Most of the chafer family of beetles are nocturnal and not often seen but occasionally you can be lucky and find one at rest during the day. I was fortunate to find this brown chafer (Serica brunnea) passing some time on a leaf in broad daylight in a deciduous woodland. It is a small beetle, oval in shape with very ribbed wing cases (elytra) which are brown in colour; hence the common name, the brown chafer. It is quite smooth lacking the hairs that some chafers have and it has a black head which helps distinguish it from the similar summer chafer.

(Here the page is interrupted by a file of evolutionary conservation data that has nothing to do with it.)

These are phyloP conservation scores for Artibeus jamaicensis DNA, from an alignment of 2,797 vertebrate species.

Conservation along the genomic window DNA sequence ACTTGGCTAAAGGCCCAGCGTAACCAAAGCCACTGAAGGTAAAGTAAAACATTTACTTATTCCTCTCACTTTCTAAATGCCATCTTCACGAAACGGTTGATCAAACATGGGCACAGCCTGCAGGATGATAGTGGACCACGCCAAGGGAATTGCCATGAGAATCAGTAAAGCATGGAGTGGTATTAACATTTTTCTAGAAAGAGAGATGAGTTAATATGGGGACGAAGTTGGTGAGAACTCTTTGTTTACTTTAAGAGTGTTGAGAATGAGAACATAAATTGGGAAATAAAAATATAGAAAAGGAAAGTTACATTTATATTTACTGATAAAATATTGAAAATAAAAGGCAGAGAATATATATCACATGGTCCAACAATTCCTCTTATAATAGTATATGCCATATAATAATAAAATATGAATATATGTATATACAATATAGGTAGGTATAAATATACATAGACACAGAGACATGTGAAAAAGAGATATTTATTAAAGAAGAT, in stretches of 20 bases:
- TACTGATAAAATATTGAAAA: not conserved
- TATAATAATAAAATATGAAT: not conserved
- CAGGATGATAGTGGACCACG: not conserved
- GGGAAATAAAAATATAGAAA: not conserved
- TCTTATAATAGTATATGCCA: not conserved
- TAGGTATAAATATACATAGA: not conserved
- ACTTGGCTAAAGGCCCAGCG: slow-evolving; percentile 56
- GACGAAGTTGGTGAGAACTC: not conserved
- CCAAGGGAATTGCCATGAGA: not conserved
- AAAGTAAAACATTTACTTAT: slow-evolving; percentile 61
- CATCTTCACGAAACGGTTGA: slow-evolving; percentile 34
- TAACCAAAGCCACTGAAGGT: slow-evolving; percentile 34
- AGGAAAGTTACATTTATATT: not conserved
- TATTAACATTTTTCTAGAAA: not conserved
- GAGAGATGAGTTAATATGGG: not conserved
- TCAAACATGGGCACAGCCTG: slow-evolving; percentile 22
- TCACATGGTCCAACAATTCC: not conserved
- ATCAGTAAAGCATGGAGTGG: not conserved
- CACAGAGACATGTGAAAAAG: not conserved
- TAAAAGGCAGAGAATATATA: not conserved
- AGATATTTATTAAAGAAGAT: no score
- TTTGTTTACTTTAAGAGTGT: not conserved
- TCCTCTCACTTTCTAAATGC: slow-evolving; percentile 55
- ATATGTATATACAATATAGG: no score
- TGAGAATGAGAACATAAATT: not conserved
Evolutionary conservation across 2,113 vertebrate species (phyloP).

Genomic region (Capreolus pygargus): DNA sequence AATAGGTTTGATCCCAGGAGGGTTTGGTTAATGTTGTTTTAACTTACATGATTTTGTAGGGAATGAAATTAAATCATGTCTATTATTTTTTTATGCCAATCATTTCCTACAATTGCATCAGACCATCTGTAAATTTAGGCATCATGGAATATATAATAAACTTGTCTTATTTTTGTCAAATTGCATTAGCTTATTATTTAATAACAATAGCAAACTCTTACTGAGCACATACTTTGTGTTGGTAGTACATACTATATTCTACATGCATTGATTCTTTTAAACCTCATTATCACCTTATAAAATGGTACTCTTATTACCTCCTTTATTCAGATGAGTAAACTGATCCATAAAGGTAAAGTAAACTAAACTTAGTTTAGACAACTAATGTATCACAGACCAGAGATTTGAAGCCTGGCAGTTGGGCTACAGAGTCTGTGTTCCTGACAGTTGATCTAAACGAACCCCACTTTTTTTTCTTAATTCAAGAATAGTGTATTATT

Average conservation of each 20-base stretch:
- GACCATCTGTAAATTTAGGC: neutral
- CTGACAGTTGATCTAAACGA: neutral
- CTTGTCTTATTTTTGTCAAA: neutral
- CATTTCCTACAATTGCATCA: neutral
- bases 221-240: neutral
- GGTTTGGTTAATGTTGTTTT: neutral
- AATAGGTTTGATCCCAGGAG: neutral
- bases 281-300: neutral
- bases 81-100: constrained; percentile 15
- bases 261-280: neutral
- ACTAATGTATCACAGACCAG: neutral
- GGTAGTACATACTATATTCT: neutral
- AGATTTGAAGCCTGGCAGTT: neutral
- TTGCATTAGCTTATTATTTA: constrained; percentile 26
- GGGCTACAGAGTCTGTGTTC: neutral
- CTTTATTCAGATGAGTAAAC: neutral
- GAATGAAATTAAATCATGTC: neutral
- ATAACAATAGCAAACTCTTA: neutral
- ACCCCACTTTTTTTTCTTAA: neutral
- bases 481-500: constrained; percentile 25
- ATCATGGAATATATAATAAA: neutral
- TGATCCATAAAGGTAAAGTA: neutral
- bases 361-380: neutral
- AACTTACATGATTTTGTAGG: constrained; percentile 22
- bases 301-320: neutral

The brown chafer flies as an adult from June until August but, as with many insects, much of its life is spent as a larvae. The chafers spend their formative years in the ground feeding on the roots of plants and, as a family, can be real agricultural pests and as such, are far less common than they once were as chemical warfare is waged against them. The brown chafer larvae, however, feed on the roots of grasses.
In common with other chafer species the brown chafer can be attracted by light so you might encounter one around your window or any outside lantern.